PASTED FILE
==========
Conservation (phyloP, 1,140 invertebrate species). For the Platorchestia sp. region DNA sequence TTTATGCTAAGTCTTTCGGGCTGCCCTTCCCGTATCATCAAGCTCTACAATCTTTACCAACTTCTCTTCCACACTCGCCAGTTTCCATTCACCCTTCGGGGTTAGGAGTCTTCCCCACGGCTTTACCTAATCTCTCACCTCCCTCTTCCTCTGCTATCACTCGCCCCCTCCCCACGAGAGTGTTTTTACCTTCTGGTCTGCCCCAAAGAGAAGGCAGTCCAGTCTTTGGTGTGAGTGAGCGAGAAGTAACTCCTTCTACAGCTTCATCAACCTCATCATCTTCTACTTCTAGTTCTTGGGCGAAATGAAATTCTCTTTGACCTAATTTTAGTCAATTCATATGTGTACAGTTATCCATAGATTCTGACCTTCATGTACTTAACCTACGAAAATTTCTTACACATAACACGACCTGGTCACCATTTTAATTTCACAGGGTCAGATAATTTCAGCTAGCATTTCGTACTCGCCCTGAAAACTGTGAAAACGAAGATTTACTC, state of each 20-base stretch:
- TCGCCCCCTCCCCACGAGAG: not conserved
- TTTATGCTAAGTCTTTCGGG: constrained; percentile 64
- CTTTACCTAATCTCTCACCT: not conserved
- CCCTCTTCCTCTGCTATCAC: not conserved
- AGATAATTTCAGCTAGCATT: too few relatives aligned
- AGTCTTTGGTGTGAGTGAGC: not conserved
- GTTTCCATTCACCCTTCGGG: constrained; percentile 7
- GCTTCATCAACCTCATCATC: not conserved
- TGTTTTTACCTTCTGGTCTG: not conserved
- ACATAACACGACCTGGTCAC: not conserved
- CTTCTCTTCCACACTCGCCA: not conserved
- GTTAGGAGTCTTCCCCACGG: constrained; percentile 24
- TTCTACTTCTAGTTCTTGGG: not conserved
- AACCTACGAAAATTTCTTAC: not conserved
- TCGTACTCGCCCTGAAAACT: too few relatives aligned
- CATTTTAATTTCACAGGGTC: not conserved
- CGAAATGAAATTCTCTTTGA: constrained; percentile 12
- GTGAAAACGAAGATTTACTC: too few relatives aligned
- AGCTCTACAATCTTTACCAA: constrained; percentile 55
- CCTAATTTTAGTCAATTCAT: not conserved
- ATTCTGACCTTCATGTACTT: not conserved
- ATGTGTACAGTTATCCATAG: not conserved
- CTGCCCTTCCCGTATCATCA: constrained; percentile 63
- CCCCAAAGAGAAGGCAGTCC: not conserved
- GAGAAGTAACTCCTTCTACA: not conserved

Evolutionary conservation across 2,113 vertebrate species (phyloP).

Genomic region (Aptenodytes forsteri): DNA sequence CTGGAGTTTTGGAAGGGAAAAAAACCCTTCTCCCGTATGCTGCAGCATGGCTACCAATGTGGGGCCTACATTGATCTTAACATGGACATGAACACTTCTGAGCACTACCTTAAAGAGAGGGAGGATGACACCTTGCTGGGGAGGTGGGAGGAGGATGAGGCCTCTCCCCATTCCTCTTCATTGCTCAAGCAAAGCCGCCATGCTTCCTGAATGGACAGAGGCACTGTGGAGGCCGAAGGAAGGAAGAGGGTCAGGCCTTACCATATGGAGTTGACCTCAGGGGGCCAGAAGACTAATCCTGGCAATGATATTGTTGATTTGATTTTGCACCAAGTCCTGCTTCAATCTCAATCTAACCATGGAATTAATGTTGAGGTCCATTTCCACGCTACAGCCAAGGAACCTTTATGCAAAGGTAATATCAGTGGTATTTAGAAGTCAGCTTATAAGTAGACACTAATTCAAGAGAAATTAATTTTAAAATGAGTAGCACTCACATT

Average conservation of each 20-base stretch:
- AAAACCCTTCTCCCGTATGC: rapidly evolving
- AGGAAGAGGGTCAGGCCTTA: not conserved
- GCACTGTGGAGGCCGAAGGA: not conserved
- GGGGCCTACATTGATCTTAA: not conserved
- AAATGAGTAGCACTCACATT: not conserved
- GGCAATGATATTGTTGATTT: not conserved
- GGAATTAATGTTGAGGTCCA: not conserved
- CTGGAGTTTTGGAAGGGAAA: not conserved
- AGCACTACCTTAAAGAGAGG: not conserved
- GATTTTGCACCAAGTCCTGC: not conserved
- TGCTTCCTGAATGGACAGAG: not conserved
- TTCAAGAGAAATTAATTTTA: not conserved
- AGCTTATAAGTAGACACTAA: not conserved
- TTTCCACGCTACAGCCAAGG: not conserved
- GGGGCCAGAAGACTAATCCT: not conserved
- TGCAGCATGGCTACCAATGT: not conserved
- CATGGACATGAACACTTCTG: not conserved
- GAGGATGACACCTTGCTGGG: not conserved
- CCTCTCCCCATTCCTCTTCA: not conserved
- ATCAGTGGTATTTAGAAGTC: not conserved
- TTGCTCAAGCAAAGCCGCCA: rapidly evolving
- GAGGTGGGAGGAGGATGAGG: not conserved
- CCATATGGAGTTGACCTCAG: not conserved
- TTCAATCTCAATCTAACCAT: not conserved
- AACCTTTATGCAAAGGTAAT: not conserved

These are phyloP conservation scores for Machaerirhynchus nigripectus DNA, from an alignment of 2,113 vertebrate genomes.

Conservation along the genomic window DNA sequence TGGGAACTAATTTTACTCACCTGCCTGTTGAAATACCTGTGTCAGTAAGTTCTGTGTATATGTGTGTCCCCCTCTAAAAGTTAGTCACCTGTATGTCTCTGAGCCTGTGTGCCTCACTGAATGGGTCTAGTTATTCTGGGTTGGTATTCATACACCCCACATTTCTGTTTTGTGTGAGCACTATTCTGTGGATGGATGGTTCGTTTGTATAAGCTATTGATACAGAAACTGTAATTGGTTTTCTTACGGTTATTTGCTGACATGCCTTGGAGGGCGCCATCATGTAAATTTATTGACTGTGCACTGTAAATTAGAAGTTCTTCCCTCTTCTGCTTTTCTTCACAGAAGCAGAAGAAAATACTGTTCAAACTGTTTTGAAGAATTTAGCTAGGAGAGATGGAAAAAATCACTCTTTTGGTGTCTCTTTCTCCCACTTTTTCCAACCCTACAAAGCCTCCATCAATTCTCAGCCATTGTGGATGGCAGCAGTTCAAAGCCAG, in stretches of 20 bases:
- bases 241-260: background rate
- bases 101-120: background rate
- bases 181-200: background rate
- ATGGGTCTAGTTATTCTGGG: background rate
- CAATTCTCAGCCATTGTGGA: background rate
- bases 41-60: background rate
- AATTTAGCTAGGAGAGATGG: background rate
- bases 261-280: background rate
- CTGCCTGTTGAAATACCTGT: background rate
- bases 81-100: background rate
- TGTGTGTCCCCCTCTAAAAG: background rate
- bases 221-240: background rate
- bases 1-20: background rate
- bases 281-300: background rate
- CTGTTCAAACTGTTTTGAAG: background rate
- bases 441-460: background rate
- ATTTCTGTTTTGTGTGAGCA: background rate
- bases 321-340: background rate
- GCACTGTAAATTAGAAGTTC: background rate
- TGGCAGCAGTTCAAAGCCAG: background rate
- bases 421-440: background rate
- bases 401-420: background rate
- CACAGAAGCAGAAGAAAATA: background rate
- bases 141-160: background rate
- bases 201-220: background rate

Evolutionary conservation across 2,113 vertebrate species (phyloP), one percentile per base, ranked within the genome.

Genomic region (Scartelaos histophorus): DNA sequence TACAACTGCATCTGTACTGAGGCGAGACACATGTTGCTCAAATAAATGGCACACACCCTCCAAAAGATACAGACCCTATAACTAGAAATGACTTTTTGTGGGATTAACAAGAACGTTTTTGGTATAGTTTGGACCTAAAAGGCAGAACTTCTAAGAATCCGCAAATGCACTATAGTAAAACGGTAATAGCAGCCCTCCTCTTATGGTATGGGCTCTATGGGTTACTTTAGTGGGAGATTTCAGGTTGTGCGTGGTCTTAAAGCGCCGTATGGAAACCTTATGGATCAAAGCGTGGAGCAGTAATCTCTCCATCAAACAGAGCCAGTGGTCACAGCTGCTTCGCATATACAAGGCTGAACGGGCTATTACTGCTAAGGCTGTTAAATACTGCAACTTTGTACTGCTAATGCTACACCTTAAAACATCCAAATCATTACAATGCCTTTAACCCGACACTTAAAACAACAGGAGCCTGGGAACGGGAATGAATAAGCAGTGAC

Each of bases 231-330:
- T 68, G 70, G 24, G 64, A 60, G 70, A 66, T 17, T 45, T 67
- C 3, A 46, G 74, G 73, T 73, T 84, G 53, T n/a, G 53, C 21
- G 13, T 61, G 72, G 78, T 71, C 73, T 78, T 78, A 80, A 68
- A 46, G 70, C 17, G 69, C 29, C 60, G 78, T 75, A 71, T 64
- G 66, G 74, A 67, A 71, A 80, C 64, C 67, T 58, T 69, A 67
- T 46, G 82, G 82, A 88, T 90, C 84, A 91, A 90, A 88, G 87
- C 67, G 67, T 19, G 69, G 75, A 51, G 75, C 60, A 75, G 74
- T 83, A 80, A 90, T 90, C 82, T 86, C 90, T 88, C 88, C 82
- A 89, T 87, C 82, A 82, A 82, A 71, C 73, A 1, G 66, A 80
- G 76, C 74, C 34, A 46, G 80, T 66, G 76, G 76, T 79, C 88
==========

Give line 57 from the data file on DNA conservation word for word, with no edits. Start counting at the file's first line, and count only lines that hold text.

- bases 241-260: background rate